Don't Believe The Hype: Oil Markets Far From Recovery

Authored by Arthur Berman via OilPrice.com,


Global oil inventories are falling because of OPEC and non-OPEC production cuts, but the road to market balance will be long.


Production cuts have removed approximately 1.8 million barrels per day (mmb/d) of liquids from the world market since November 2016 (Figure 1).



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Figure 1. OPEC-NOPEC Have Cut 1.8 mmb/d Liquids Since November 2016. Source: EIA April 2017 STEO, EIA International Data and Labyrinth Consulting Services, Inc.


Saudi Arabia has cut 619 kb/d (35 percent of total) and the Gulf States Cooperation Council—including Saudi Arabia—has cut 1,159 kb/d (65 percent of the total). Other significant contributors outside the GCC include Iraq (12 percent), Russia (12 percent) and Mexico (9 percent) (Table 1). Nigeria’s cuts are probably involuntary since it was exempted from the OPEC agreement. Iran and Libya–also exempted–and both increased production.



Table 1. Summary table of OPEC-Non OPEC production cuts, November 2016 through March 2017. Source: EIA April 2017 STEO, EIA International Data and Labyrinth Consulting Services, Inc.


Inventories and The Forward Curve


OECD inventories began falling in July 2016, four months before the OPEC production cuts were finalized. Stock levels have declined approximately 107 mmb according to recently revised EIA STEO data (Figure 2). That includes the January 2017 increase recently noted in the April IEA Oil Market Report.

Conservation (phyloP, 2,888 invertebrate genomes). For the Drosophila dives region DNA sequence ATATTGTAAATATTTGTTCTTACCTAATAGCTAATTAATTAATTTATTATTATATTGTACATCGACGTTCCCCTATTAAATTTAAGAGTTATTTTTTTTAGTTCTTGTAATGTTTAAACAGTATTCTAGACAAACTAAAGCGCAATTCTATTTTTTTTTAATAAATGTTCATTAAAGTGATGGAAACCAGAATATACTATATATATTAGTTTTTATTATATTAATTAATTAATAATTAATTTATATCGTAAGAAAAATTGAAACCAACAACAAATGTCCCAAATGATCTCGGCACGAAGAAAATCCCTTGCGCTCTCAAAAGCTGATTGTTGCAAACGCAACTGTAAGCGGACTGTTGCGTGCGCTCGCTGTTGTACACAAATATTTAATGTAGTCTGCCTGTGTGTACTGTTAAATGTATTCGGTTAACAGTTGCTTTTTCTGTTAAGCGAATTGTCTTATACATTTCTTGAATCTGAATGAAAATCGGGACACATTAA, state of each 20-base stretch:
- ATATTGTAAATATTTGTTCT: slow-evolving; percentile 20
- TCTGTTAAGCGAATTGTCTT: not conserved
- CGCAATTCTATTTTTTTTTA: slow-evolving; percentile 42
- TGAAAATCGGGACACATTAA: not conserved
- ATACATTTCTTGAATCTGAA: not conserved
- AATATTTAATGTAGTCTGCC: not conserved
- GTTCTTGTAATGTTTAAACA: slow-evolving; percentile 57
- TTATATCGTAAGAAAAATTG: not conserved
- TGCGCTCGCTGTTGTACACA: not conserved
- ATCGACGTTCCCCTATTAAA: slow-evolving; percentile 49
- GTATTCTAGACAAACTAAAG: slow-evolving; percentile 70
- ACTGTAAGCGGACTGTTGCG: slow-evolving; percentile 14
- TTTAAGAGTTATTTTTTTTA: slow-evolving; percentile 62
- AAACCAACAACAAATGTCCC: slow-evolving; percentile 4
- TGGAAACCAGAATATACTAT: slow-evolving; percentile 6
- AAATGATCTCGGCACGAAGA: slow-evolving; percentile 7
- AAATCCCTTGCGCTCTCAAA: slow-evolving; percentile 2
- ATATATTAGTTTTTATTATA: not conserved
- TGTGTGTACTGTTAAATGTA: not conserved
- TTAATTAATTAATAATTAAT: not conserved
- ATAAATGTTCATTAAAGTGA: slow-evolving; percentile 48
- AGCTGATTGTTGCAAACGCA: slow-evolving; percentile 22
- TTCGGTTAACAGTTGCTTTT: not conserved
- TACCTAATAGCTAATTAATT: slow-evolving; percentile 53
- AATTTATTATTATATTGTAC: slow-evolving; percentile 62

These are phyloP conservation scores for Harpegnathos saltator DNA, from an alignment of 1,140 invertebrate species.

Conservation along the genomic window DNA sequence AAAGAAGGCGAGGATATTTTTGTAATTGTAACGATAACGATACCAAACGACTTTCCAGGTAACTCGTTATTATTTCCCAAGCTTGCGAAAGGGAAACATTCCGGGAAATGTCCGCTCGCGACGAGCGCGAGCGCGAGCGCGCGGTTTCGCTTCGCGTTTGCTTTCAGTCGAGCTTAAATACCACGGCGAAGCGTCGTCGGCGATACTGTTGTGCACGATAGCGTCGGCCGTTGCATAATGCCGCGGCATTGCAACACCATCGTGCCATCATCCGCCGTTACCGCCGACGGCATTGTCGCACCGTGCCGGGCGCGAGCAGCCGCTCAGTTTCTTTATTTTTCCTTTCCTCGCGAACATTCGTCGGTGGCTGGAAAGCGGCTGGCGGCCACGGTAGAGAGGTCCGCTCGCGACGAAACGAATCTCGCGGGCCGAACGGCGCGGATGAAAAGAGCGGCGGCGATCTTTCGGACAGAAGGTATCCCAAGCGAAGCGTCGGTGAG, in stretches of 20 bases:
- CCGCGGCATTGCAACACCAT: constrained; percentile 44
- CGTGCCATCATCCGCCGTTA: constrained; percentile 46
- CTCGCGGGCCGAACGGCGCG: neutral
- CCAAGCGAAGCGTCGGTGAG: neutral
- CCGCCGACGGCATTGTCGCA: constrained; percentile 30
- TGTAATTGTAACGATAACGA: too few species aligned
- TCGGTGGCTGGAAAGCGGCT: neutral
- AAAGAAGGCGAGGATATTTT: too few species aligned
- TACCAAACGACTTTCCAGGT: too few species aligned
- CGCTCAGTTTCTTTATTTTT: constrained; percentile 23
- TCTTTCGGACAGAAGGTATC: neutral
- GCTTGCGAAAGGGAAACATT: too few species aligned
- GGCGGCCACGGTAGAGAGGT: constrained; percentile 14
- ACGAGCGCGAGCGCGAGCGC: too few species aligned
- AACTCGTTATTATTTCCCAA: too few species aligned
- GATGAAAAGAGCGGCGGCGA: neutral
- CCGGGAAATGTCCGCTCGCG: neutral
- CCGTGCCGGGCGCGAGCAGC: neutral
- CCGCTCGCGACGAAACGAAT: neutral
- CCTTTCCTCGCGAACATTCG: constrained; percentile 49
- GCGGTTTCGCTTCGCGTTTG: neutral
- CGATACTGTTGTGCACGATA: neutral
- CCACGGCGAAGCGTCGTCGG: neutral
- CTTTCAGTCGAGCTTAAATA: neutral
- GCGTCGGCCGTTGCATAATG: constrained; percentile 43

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Figure 2. OECD inventories have fallen more than 100 million barrels since July 2016. Source: EIA April 2017 STEO and Labyrinth Consulting Services, Inc.


Although this represents progress toward market balance, stocks must fall at least another 260 mmb to reach the 5-year average level to support oil prices in the $70 per barrel range.


Almost three-quarters (73 percent) of OECD decline was from non-U.S. inventories. Perhaps the intent of OPEC’s November cuts was to stimulate a decrease in U.S. inventories (about 45 percent of the OECD total). U.S. stocks and comparative inventories were increasing at the time of the cuts and did not start to fall until February 2017 (Figure 3). Since mid-February, U.S. stocks and comparative inventory have each declined 20 percent.



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